By Stuti Desai-Moorchung
“Dialogue requires creating a series of increasingly conscious environments in which a special kind of “cool inquiry” can take place. These environments, which we call “containers,” can develop as a group of people become aware of the requirements and discipline needed to create them. A container can be understood as the sum of the assumptions, shared intentions, and beliefs of a group. These create a collective “atmosphere” or climate. The core of the theory of dialogue builds on the premise that changes in people’s shared attention can alter the quality and level of inquiry that is possible.” 1
– William Isaacs
When I look back through my life experiences, one of the first places I encountered such a “container” was a railway compartment. My first memories of travelling are going through these journeys in the train with my family for our summer holiday from the east of India to the south of India. These journeys would last approximately two days. Two whole days that we would spend eating, sleeping, reading, and talking to strangers who were sharing the six-bunk space with us, even as we traversed the hottest terrains, sharing our food and, sometimes, a lot more.
I remember how the children who shared the compartment with me became my inseparable friends and partners in crime. We would run from bogey to bogey, stand at the door despite dire warnings being issued by both sets of parents, spotting people from the window and waving at passers-by. We would share the games we had and invent new ones to while away the long afternoons when our respective parents would grab a nap. We would stay up to listen to stories, ghosts in trains being the top favourite, and continue whispering secrets after lights out.
This behaviour, however, was not restricted to the children and our parents too, found a certain level of camaraderie and friendship from conversations that started with the train schedule, moved to cricket and then politics. Meals became combined, tea-time snacks were shared, pickle recipes were exchanged, tips and tricks, ranging from the removal stains to managing household chores, were swapped. From bemoaning relatives to political regimes, no topic would remain uncovered. The journeys would almost always end with addresses and promises to keep in touch being exchanged.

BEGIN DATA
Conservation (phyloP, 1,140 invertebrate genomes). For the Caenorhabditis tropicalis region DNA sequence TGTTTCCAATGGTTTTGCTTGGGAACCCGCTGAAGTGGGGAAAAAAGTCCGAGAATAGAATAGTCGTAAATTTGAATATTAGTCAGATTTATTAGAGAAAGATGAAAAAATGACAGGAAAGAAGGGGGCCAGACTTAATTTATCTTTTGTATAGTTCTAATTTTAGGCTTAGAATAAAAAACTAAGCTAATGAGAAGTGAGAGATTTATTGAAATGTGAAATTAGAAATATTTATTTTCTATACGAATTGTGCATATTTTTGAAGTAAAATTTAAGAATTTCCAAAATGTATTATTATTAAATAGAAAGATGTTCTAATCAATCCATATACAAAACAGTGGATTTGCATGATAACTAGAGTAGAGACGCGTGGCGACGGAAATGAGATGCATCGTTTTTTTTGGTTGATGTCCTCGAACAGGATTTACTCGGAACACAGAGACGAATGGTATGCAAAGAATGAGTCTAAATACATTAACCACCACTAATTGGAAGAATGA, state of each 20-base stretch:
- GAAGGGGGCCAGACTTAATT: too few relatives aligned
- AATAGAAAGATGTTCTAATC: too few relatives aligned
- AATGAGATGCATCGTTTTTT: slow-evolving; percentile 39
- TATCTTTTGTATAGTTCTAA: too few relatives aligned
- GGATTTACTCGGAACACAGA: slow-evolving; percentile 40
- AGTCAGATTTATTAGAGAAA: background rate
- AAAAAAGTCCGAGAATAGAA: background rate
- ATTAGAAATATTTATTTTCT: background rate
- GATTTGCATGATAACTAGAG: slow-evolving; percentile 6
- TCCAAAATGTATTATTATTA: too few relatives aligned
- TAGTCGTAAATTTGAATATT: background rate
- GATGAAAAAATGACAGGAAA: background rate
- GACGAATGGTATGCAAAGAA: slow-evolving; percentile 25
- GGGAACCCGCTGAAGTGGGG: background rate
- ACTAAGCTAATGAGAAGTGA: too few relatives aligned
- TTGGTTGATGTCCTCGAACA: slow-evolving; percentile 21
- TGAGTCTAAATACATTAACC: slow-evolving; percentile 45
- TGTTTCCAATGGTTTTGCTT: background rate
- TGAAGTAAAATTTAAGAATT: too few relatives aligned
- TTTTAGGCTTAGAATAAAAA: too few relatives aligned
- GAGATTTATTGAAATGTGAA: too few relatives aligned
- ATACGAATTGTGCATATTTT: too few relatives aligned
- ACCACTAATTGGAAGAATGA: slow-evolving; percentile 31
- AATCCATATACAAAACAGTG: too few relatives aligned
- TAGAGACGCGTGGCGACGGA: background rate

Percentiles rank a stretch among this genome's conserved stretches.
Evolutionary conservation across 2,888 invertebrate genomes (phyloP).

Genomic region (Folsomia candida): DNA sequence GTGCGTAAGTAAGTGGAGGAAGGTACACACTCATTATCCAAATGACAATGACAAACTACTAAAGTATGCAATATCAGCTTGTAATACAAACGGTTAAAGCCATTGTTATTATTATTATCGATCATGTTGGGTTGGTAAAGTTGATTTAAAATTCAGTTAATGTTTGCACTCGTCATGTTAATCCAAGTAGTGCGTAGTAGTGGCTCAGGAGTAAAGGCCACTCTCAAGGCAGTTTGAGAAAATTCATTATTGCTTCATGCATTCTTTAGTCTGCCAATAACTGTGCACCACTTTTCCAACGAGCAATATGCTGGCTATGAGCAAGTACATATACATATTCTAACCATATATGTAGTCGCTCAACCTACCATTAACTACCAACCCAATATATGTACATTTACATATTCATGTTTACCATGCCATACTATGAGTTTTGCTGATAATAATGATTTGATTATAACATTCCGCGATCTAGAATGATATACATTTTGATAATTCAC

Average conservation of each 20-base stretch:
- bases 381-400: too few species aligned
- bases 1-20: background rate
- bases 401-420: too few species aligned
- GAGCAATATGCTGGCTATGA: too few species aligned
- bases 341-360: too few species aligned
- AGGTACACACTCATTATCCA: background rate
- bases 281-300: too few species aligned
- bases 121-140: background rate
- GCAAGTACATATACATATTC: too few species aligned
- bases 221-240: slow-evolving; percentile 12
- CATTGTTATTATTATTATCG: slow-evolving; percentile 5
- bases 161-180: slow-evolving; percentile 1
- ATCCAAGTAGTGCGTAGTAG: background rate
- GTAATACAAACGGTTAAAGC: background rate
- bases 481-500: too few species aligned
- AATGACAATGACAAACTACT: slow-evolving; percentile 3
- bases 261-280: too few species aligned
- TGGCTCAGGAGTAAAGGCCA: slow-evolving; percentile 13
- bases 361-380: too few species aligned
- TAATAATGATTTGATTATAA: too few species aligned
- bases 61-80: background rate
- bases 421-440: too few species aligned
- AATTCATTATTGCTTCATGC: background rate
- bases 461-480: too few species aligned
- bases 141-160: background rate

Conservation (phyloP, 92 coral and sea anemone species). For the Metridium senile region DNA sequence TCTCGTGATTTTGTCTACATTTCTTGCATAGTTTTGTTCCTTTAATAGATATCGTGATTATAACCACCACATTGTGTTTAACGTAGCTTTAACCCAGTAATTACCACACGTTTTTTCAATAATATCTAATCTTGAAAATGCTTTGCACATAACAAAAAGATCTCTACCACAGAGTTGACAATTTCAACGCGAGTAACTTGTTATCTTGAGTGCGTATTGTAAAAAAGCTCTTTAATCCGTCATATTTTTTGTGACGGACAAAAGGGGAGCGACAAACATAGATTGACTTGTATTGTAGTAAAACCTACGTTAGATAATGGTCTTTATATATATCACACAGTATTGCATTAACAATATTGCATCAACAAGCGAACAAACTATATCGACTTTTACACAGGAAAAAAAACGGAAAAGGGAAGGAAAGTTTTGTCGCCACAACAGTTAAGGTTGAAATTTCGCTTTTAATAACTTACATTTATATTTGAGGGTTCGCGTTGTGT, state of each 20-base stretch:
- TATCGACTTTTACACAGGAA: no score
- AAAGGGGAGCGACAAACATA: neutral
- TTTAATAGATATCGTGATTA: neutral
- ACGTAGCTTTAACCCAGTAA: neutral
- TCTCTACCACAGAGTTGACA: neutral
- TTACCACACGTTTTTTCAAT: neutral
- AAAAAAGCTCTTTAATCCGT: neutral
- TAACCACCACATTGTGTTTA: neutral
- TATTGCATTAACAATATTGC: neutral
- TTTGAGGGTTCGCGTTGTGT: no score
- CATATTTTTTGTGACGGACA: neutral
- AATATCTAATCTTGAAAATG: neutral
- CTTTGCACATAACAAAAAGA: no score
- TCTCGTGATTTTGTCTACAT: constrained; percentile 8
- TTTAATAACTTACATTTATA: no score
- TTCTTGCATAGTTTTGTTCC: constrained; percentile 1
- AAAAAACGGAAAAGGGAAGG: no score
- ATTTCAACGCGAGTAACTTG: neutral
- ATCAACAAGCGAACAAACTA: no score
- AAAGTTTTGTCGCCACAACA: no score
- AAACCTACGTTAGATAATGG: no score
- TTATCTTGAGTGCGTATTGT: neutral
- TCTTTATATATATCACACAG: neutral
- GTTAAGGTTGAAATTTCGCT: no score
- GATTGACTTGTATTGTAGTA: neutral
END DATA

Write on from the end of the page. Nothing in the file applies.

What made these train journeys the “container” for such dialogic exchanges? Was it merely a product of actual meeting of the minds? What was so unique about them; was it the timing was it the forced sharing of space that a compartment would bring?
When I look back at these spaces through the lens of the Dialogic Method2, I am able to answer some of these questions: In essence, that train coupe the elements – both non-physical and physical, that are quintessential to creating a dialogic space, and allowed for the application of the principles of the Dialogic Method.
- Non-binary space: As virtual strangers who were cohabiting this small space, the conversations were more open. There was no fear of judgement, no wrong or right stances taken on any side. These compartments opened up a channel for all perspectives to be shared. Yes, oftentimes people of opposing views shared a compartment, but somehow that seemed to add more zest to the discussions, an almost deeper connection was always fostered. For instance, I still remember a very long conversation between my father and another gentleman, about politics. My father and the other gentleman had very opposite views on how Indian politics was faring at that time, and whether a certain leader was competent or not. They actually discussed this in great detail, each putting forward their points of view, their ideas, with certainty but neither was in it for “winning” the argument. This was very different from the conversations my father would often have with people who had opposing views in other situations or settings, outside that compartment. Those conversations tended to be loud, argumentative, with each one trying to convince the other of how they are right and the other is wrong. What remains most surprising is that this other gentleman was someone we kept in touch with through our various changes in residence and locations, to the extent that he came with his family for my wedding!
- Participatory Space: Confined for 48 hours within the space, one could choose to just not create that rapport. One can “disconnect” from the space by being silent, listening to music, reading, or sleeping, if one does not want to engage with the other travellers. During college when I would travel alone by train, I had at least six novels (I admit I was in college when Kindle was not around, ‘nuf said) and always chose a top berth. The grand plan was to stay in the top berth, read, eat, and sleep and never come down to talk to people. My idea of paradise on earth till date. No one to bother me, nobody to fuss and I do not have to talk to anyone.